Vendors of necessities, like food, will find a way to get their goods to the store. People won't starve.

I don't know how I'll buy any, though. I'm a Realtor. Wanna buy a house?
Where is your house? I have had several bankers ask if I would like some loans.....and I do not mean the crappy type. There STILL is money in the economy, just not between THE LARGEST banks. That is fine with me.

So, please do not buy Paulson's BS.
Bailing out Wall Street won't help the average American, in fact, it's going to do immense harm to average Americans. We'll end up with higher taxes, higher interest rates, higher foreclosure rates, lower wages and fewer jobs.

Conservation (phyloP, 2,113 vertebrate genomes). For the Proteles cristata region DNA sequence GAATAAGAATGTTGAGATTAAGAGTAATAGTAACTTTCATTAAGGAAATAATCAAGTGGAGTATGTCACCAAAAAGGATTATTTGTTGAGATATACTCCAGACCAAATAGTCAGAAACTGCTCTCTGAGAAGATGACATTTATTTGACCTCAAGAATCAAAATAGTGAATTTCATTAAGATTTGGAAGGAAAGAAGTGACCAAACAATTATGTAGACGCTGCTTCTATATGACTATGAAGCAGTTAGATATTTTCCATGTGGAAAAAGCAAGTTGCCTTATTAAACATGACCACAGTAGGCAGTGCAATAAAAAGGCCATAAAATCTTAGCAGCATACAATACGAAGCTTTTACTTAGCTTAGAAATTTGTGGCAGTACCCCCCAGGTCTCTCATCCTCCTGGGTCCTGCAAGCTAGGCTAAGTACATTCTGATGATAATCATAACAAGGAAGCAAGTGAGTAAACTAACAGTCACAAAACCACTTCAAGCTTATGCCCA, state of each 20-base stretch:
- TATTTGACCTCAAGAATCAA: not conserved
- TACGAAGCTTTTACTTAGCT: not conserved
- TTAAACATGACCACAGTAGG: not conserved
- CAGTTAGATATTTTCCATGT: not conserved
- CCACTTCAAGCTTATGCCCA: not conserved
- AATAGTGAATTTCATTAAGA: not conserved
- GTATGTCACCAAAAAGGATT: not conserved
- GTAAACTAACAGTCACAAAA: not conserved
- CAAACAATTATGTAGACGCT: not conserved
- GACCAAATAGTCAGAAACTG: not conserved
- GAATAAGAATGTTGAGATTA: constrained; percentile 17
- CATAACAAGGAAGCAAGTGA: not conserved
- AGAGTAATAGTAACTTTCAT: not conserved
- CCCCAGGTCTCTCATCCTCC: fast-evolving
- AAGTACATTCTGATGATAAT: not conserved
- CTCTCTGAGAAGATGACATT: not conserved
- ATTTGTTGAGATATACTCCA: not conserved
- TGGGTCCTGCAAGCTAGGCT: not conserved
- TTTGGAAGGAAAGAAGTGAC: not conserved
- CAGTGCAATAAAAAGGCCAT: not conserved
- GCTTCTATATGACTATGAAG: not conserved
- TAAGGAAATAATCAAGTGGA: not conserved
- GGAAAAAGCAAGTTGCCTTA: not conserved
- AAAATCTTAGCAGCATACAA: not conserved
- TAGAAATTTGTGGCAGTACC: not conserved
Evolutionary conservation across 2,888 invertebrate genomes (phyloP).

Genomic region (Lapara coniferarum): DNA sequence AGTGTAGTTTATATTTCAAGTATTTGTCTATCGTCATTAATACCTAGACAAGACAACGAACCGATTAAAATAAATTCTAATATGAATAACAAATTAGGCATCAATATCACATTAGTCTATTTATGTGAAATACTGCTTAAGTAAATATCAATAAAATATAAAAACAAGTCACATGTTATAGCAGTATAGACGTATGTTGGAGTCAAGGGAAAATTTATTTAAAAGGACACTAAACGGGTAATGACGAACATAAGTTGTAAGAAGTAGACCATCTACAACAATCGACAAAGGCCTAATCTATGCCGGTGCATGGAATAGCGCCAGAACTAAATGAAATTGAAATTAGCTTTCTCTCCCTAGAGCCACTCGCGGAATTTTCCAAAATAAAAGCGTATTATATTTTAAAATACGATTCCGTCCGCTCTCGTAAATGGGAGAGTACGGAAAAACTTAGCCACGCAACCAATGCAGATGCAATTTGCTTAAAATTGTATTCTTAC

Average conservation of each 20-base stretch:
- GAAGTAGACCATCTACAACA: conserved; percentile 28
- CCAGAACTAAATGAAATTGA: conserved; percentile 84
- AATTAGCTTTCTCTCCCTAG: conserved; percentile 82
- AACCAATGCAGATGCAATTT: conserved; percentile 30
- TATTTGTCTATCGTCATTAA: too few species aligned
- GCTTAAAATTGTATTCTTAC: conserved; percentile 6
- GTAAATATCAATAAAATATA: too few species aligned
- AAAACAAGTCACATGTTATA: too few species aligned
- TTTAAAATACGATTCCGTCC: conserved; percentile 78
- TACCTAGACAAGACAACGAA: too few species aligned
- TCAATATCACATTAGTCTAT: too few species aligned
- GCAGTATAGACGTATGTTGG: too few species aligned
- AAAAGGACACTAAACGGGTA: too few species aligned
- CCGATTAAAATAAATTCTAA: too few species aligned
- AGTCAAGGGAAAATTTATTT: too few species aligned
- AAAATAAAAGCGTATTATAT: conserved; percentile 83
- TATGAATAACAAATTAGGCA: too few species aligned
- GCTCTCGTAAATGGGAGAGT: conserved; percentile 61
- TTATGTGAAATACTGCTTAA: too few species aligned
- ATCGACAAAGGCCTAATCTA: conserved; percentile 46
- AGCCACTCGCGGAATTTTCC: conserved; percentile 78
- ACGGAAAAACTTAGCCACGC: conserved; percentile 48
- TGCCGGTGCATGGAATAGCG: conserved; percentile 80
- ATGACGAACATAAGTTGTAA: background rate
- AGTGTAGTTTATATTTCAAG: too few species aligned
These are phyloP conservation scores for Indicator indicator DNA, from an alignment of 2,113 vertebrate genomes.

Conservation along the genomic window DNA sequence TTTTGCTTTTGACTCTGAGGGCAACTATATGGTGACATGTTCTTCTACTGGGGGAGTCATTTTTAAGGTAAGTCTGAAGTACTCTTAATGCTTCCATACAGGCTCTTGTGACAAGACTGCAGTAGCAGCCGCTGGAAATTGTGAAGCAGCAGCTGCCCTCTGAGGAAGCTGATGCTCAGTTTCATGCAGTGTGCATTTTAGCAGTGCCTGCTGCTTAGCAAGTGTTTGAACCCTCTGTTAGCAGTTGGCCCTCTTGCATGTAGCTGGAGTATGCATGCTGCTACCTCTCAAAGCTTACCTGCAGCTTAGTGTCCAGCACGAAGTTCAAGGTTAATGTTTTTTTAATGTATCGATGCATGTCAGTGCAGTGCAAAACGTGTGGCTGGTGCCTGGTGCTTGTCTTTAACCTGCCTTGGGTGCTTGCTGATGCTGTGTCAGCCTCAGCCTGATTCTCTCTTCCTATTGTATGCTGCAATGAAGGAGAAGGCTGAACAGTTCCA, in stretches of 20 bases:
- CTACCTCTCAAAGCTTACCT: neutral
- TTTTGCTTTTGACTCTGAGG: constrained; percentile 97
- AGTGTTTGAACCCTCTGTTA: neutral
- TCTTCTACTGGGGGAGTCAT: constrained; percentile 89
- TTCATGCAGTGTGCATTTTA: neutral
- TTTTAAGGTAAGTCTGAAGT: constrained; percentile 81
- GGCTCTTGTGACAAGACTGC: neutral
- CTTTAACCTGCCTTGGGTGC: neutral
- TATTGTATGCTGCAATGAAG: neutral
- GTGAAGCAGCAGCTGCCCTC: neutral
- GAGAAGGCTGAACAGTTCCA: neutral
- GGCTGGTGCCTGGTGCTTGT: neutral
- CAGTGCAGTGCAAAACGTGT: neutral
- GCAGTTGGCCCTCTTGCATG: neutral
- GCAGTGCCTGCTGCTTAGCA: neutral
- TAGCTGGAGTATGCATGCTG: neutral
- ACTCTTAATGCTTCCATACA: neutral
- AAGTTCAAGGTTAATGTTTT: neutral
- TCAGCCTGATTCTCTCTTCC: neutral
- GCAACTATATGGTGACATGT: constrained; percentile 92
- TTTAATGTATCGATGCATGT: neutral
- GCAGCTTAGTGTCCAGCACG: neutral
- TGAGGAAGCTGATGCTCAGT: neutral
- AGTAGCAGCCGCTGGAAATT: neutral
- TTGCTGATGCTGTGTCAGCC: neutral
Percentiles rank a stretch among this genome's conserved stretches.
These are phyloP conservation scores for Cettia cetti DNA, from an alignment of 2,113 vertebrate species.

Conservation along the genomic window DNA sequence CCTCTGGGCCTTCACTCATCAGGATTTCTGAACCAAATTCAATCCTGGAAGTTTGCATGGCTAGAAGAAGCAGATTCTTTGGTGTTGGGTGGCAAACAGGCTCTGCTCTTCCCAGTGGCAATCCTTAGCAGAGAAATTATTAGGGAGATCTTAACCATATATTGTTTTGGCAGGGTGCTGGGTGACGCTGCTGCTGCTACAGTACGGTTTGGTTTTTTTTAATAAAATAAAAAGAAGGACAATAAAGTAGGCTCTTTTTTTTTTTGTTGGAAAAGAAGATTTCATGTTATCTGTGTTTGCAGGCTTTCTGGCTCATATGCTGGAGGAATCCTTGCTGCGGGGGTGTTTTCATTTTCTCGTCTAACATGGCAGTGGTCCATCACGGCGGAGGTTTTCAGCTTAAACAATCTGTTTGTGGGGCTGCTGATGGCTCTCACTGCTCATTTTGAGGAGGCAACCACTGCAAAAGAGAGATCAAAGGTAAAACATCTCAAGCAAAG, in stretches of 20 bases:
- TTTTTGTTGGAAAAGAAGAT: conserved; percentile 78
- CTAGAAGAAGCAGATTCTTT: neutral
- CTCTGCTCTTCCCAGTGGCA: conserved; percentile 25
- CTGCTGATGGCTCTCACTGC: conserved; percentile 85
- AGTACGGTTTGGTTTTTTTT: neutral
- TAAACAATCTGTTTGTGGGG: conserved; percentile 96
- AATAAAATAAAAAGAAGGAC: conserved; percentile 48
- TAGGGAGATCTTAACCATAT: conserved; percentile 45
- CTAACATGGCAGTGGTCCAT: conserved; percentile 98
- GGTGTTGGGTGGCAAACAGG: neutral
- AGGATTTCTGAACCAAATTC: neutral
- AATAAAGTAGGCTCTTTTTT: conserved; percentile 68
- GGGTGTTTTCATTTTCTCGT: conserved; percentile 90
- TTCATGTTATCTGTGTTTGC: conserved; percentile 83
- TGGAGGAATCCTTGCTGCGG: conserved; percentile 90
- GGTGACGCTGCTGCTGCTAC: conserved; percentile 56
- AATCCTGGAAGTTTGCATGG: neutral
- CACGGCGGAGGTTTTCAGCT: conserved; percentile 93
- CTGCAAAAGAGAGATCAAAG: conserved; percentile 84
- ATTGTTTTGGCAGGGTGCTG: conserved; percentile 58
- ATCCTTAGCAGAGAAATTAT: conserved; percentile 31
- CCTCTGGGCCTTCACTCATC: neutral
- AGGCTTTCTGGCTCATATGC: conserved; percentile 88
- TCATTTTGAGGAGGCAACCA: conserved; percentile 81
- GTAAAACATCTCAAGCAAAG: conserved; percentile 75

Wall Street's Daddy Warbucks gets the gold mine, and working Americans get the shaft.
I love how the basic premise - that this bailout was a good thing - is accepted.

Well it shouldn't be. You can't fix an economy with government subsidies or protectionism. it's been tried before.

I'm glad this failed.
If we are going to give 700 bil away during a recession, I'd like to see congress look at all the options and take their time to carefully deliberate.

And Suskind says "So, how did we get a war inside the Republican party that may leave the economy in shambles? " Answer: The economy has been in shambles for quite a while, led by a republican administration that started an unnecessary trillion+ war and a congress that went along.
Exactly. As if the economy was doing fine until this happened. The bank failures are a symptom, and not the cause.